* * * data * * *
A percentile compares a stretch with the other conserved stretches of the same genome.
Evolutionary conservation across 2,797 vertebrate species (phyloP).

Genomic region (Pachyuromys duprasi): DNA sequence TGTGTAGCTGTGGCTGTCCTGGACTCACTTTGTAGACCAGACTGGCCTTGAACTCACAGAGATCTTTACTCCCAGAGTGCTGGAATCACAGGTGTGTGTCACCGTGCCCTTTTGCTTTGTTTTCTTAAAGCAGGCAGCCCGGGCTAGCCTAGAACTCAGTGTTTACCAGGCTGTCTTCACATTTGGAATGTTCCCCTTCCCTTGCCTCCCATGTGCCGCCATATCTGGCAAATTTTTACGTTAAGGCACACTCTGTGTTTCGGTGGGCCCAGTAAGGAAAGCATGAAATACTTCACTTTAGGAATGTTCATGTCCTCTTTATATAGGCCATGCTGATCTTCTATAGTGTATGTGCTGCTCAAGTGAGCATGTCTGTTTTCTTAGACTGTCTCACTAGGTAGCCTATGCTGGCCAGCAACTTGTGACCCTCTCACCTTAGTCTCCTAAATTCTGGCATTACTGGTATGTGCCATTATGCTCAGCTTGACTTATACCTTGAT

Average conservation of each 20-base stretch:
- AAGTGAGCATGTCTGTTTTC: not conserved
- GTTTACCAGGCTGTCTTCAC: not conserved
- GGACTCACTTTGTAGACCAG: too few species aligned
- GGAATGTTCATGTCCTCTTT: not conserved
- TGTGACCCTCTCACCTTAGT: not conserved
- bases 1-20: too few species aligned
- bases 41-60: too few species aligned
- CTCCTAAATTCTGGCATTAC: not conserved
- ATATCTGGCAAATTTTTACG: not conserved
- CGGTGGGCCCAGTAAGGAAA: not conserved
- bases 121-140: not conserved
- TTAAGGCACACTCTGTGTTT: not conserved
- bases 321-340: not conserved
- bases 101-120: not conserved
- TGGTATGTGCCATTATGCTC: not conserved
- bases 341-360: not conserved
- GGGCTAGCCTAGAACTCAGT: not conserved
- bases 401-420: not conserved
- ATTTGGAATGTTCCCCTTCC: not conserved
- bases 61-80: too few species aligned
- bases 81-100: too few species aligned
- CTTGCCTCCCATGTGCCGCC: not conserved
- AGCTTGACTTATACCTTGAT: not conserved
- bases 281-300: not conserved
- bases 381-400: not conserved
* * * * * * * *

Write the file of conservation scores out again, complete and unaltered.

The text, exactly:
A percentile compares a stretch with the other conserved stretches of the same genome.
Evolutionary conservation across 2,797 vertebrate species (phyloP).

Genomic region (Pachyuromys duprasi): DNA sequence TGTGTAGCTGTGGCTGTCCTGGACTCACTTTGTAGACCAGACTGGCCTTGAACTCACAGAGATCTTTACTCCCAGAGTGCTGGAATCACAGGTGTGTGTCACCGTGCCCTTTTGCTTTGTTTTCTTAAAGCAGGCAGCCCGGGCTAGCCTAGAACTCAGTGTTTACCAGGCTGTCTTCACATTTGGAATGTTCCCCTTCCCTTGCCTCCCATGTGCCGCCATATCTGGCAAATTTTTACGTTAAGGCACACTCTGTGTTTCGGTGGGCCCAGTAAGGAAAGCATGAAATACTTCACTTTAGGAATGTTCATGTCCTCTTTATATAGGCCATGCTGATCTTCTATAGTGTATGTGCTGCTCAAGTGAGCATGTCTGTTTTCTTAGACTGTCTCACTAGGTAGCCTATGCTGGCCAGCAACTTGTGACCCTCTCACCTTAGTCTCCTAAATTCTGGCATTACTGGTATGTGCCATTATGCTCAGCTTGACTTATACCTTGAT

Average conservation of each 20-base stretch:
- AAGTGAGCATGTCTGTTTTC: not conserved
- GTTTACCAGGCTGTCTTCAC: not conserved
- GGACTCACTTTGTAGACCAG: too few species aligned
- GGAATGTTCATGTCCTCTTT: not conserved
- TGTGACCCTCTCACCTTAGT: not conserved
- bases 1-20: too few species aligned
- bases 41-60: too few species aligned
- CTCCTAAATTCTGGCATTAC: not conserved
- ATATCTGGCAAATTTTTACG: not conserved
- CGGTGGGCCCAGTAAGGAAA: not conserved
- bases 121-140: not conserved
- TTAAGGCACACTCTGTGTTT: not conserved
- bases 321-340: not conserved
- bases 101-120: not conserved
- TGGTATGTGCCATTATGCTC: not conserved
- bases 341-360: not conserved
- GGGCTAGCCTAGAACTCAGT: not conserved
- bases 401-420: not conserved
- ATTTGGAATGTTCCCCTTCC: not conserved
- bases 61-80: too few species aligned
- bases 81-100: too few species aligned
- CTTGCCTCCCATGTGCCGCC: not conserved
- AGCTTGACTTATACCTTGAT: not conserved
- bases 281-300: not conserved
- bases 381-400: not conserved